In the method illustrated in FIGS. 3a-3c, a structure similar to the structure illustrated in FIG. 1a is made on a semi-insulating GaAs substrate 11. The layer 20 of photoresist is stripped and another layer 70 of photoresist is deposited on the capping layer 18. The photoresist layer 70 is patterned to define elongate openings 72 through the photoresist layer 70 which are parallel to and laterally spaced from the elongate doped well 24. The epitaxial layers 12, 14, 16, 18 are reactive ion etched through these openings 72 to expose elongate portions 13 of the n-type confining layer 12. The resulting structure is shown in FIG. 3a. The layer 70 of photoresist is then stripped.

An insulating layer 80, such as a layer of silicon dioxide or silicon nitride, is conformally deposited on the structure of FIG. 3a. The insulating layer 80 is photolithographically patterned to define elongate openings 82 through the insulating layer 80 to expose the elongate doped well 24 and the elongate portions 13 of the n-type confining layer 12. A layer 90 of contact metal is conformally deposited on the remaining insulating layer 80 and the exposed doped well 24 and n-type confining layer 13. The layer 90 of contact metal is photolithographically patterned by lift off or other standard techniques to define distinct electrical contacts 92, 94 to the doped well 24 and the n-type confining layer 12. The resulting structure is shown in FIG. 3b.

A layer 95 of photoresist is deposited on the structure of FIG. 3b and patterned to define a pair of elongate openings 97 through the photoresist layer 95. Each of the elongate openings 97 is oriented perpendicular to the elongate doped well 24. The epitaxial layers 12, 14, 16, 18 are reactive ion etched through the openings 97 to define a pair of grooves 98 which extend through the epitaxial layers 12, 14, 16, 18 to the substrate 11. The resulting structure is shown in FIG. 3c. The photoresist layer 95 is stripped to expose the contact metal layer 80, and end facets 56, 58 are cleaved.

The completed structure comprises a laser diode 60, a photodetector diode 62 and a reference diode 64 which are monolithically integrated on a common substrate 11. Each of the laser diode 60, the photodetector diode 62 and the reference diode 64 comprises an identical series of epitaxial semiconductor layers 12, 14, 16, 18. The laser diode 60, the photodetector diode 62 and the reference diode 64 are separated by the grooves 98, one of which defines a back facet 99 of the laser diode 60. The photodetector diode 62 is optically coupled to the laser diode 60 via the back facet 99 of the laser diode 60. The reference diode 64 is substantially identical to the photodetector diode 62, and is optically decoupled from the laser diode 60. The layer 90 of contact metal on the capping layer 18 defines distinct upper electrical contacts of the laser diode 60, the photodetector diode 62 and the reference diode 64. The layer 90 of contact metal on the n-type confining layer 12 defines distinct lower contacts of the laser diode 60, the photodetector diode 62 and the reference diode 64. The upper and lower electrical contacts of adjacent devices are separated by the grooves 98. Because the substrate 11 is semi-insulating, the laser diode 60, the photodetector diode 62 and the reference diode 64 are electrically isolated from one another.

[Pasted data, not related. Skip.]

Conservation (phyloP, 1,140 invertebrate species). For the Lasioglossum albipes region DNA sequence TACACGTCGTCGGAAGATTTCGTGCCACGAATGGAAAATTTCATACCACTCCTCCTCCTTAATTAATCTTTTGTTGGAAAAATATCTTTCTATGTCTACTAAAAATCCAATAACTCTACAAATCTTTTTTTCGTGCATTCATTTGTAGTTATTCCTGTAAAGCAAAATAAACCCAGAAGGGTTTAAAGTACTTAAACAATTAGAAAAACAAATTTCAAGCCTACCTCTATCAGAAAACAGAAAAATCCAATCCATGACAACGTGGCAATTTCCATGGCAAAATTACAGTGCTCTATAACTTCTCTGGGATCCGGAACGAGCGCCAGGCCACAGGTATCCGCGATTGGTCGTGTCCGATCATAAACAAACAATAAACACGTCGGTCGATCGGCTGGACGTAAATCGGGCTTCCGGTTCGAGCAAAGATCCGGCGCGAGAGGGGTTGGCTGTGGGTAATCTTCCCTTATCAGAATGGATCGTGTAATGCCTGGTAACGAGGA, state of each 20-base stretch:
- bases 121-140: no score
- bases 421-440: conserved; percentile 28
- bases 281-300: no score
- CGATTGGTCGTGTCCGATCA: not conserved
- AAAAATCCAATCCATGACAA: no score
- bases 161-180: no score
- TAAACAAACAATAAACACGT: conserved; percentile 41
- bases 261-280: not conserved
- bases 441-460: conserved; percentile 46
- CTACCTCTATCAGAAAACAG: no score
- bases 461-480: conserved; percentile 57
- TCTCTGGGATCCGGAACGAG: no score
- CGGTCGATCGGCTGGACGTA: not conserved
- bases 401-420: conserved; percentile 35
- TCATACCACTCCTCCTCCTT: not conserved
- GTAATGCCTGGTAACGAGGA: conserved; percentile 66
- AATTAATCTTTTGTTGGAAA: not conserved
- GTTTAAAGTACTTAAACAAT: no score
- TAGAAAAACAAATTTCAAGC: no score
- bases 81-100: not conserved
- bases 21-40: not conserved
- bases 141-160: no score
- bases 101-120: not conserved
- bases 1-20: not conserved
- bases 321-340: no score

The monitoring circuit shown in FIG. 4 is similar to the monitoring circuit shown in FIG. 2, except that the laser diode 60 is forward biased between a positive supply voltage and ground while the photodetector diode 62 and the reference diode 64 are reverse biased between the same positive supply voltage and inverting inputs of the amplifiers 66, 67 which are at a potential close to ground. Such connections are possible because the laser diode 60, the photodetector diode 62 and the reference diode 64 of the structure shown in FIG. 3c have no common electrical contacts.

The integrated structures shown in FIGS. 1cand 3c both require electronics which can modulate relatively large currents at high speed for modulation of the laser diode 60. FIG. 5 shows another integrated structure which includes a modulator diode 100 which is monolithically integrated onto the same substrate 10 as the laser diode 60, the photodetector diode 62 and the reference diode 64. The modulator diode 100 comprises a series of epitaxial semiconductor layers 12, 14, 16, 18 which are identical to the epitaxial semiconductor layers of the laser diode 60, photodetector diode 62 and reference diode 64. The modulator diode 100 is separated from the laser diode 60 by an additional groove 44 which defines a front facet 102 of the laser diode 60 and is optically coupled to the laser diode 60. The modulator diode 100 has a distinct upper electrical contact 104 and shares a lower electrical contact 50 which is common to the laser diode 60, the photodetector diode 62 and the reference diode 64.